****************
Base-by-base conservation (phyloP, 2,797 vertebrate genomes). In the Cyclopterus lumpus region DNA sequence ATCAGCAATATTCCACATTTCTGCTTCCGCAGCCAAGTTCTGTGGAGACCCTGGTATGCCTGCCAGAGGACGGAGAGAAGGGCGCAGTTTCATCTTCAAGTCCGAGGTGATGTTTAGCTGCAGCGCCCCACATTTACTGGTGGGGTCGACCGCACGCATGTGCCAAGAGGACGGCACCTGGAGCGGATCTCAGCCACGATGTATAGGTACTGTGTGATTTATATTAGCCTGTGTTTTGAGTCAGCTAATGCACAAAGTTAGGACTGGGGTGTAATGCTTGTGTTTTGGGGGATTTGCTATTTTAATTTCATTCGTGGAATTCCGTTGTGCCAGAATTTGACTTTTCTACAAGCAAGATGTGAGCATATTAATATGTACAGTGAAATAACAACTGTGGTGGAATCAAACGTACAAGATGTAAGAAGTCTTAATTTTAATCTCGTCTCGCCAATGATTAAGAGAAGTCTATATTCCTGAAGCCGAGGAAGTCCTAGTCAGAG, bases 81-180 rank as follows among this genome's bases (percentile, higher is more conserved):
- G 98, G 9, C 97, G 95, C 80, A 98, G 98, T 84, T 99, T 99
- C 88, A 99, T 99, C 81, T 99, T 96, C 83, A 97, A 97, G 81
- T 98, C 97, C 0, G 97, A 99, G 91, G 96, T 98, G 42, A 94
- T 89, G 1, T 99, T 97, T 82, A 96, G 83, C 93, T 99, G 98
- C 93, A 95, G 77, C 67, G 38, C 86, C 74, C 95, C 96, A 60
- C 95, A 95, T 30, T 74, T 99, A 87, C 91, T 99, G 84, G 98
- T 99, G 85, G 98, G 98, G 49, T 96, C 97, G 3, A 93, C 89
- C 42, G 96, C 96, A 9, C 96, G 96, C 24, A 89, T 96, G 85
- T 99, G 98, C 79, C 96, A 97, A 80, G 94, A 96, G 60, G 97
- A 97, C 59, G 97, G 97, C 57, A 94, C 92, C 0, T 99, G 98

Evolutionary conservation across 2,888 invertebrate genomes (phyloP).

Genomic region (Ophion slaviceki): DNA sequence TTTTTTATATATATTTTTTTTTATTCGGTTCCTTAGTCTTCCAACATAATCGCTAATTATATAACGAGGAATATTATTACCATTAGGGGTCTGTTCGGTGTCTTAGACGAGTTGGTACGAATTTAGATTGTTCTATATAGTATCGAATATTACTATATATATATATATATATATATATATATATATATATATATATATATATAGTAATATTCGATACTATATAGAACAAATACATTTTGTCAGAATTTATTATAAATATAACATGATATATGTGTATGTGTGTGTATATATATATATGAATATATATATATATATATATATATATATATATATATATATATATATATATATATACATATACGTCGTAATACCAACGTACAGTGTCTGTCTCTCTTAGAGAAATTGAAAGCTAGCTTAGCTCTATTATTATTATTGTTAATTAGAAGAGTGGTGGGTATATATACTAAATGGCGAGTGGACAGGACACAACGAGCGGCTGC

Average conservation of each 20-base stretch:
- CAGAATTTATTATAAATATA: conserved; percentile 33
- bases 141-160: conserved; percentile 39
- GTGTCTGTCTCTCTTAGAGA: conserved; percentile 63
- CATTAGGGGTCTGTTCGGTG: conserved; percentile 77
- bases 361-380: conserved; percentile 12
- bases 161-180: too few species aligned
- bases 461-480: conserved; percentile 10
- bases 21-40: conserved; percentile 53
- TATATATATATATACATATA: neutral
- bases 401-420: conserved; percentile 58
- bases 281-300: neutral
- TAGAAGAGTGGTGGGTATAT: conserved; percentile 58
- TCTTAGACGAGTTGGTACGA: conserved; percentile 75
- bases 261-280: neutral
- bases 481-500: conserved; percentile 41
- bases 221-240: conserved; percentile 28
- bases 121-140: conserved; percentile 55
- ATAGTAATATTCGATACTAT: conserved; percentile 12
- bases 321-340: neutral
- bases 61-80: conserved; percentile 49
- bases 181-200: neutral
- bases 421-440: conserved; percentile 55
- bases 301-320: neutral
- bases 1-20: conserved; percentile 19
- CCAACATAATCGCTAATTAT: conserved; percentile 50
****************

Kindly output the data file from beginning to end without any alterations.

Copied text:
Base-by-base conservation (phyloP, 2,797 vertebrate genomes). In the Cyclopterus lumpus region DNA sequence ATCAGCAATATTCCACATTTCTGCTTCCGCAGCCAAGTTCTGTGGAGACCCTGGTATGCCTGCCAGAGGACGGAGAGAAGGGCGCAGTTTCATCTTCAAGTCCGAGGTGATGTTTAGCTGCAGCGCCCCACATTTACTGGTGGGGTCGACCGCACGCATGTGCCAAGAGGACGGCACCTGGAGCGGATCTCAGCCACGATGTATAGGTACTGTGTGATTTATATTAGCCTGTGTTTTGAGTCAGCTAATGCACAAAGTTAGGACTGGGGTGTAATGCTTGTGTTTTGGGGGATTTGCTATTTTAATTTCATTCGTGGAATTCCGTTGTGCCAGAATTTGACTTTTCTACAAGCAAGATGTGAGCATATTAATATGTACAGTGAAATAACAACTGTGGTGGAATCAAACGTACAAGATGTAAGAAGTCTTAATTTTAATCTCGTCTCGCCAATGATTAAGAGAAGTCTATATTCCTGAAGCCGAGGAAGTCCTAGTCAGAG, bases 81-180 rank as follows among this genome's bases (percentile, higher is more conserved):
- G 98, G 9, C 97, G 95, C 80, A 98, G 98, T 84, T 99, T 99
- C 88, A 99, T 99, C 81, T 99, T 96, C 83, A 97, A 97, G 81
- T 98, C 97, C 0, G 97, A 99, G 91, G 96, T 98, G 42, A 94
- T 89, G 1, T 99, T 97, T 82, A 96, G 83, C 93, T 99, G 98
- C 93, A 95, G 77, C 67, G 38, C 86, C 74, C 95, C 96, A 60
- C 95, A 95, T 30, T 74, T 99, A 87, C 91, T 99, G 84, G 98
- T 99, G 85, G 98, G 98, G 49, T 96, C 97, G 3, A 93, C 89
- C 42, G 96, C 96, A 9, C 96, G 96, C 24, A 89, T 96, G 85
- T 99, G 98, C 79, C 96, A 97, A 80, G 94, A 96, G 60, G 97
- A 97, C 59, G 97, G 97, C 57, A 94, C 92, C 0, T 99, G 98

Evolutionary conservation across 2,888 invertebrate genomes (phyloP).

Genomic region (Ophion slaviceki): DNA sequence TTTTTTATATATATTTTTTTTTATTCGGTTCCTTAGTCTTCCAACATAATCGCTAATTATATAACGAGGAATATTATTACCATTAGGGGTCTGTTCGGTGTCTTAGACGAGTTGGTACGAATTTAGATTGTTCTATATAGTATCGAATATTACTATATATATATATATATATATATATATATATATATATATATATATATATAGTAATATTCGATACTATATAGAACAAATACATTTTGTCAGAATTTATTATAAATATAACATGATATATGTGTATGTGTGTGTATATATATATATGAATATATATATATATATATATATATATATATATATATATATATATATATATATATACATATACGTCGTAATACCAACGTACAGTGTCTGTCTCTCTTAGAGAAATTGAAAGCTAGCTTAGCTCTATTATTATTATTGTTAATTAGAAGAGTGGTGGGTATATATACTAAATGGCGAGTGGACAGGACACAACGAGCGGCTGC

Average conservation of each 20-base stretch:
- CAGAATTTATTATAAATATA: conserved; percentile 33
- bases 141-160: conserved; percentile 39
- GTGTCTGTCTCTCTTAGAGA: conserved; percentile 63
- CATTAGGGGTCTGTTCGGTG: conserved; percentile 77
- bases 361-380: conserved; percentile 12
- bases 161-180: too few species aligned
- bases 461-480: conserved; percentile 10
- bases 21-40: conserved; percentile 53
- TATATATATATATACATATA: neutral
- bases 401-420: conserved; percentile 58
- bases 281-300: neutral
- TAGAAGAGTGGTGGGTATAT: conserved; percentile 58
- TCTTAGACGAGTTGGTACGA: conserved; percentile 75
- bases 261-280: neutral
- bases 481-500: conserved; percentile 41
- bases 221-240: conserved; percentile 28
- bases 121-140: conserved; percentile 55
- ATAGTAATATTCGATACTAT: conserved; percentile 12
- bases 321-340: neutral
- bases 61-80: conserved; percentile 49
- bases 181-200: neutral
- bases 421-440: conserved; percentile 55
- bases 301-320: neutral
- bases 1-20: conserved; percentile 19
- CCAACATAATCGCTAATTAT: conserved; percentile 50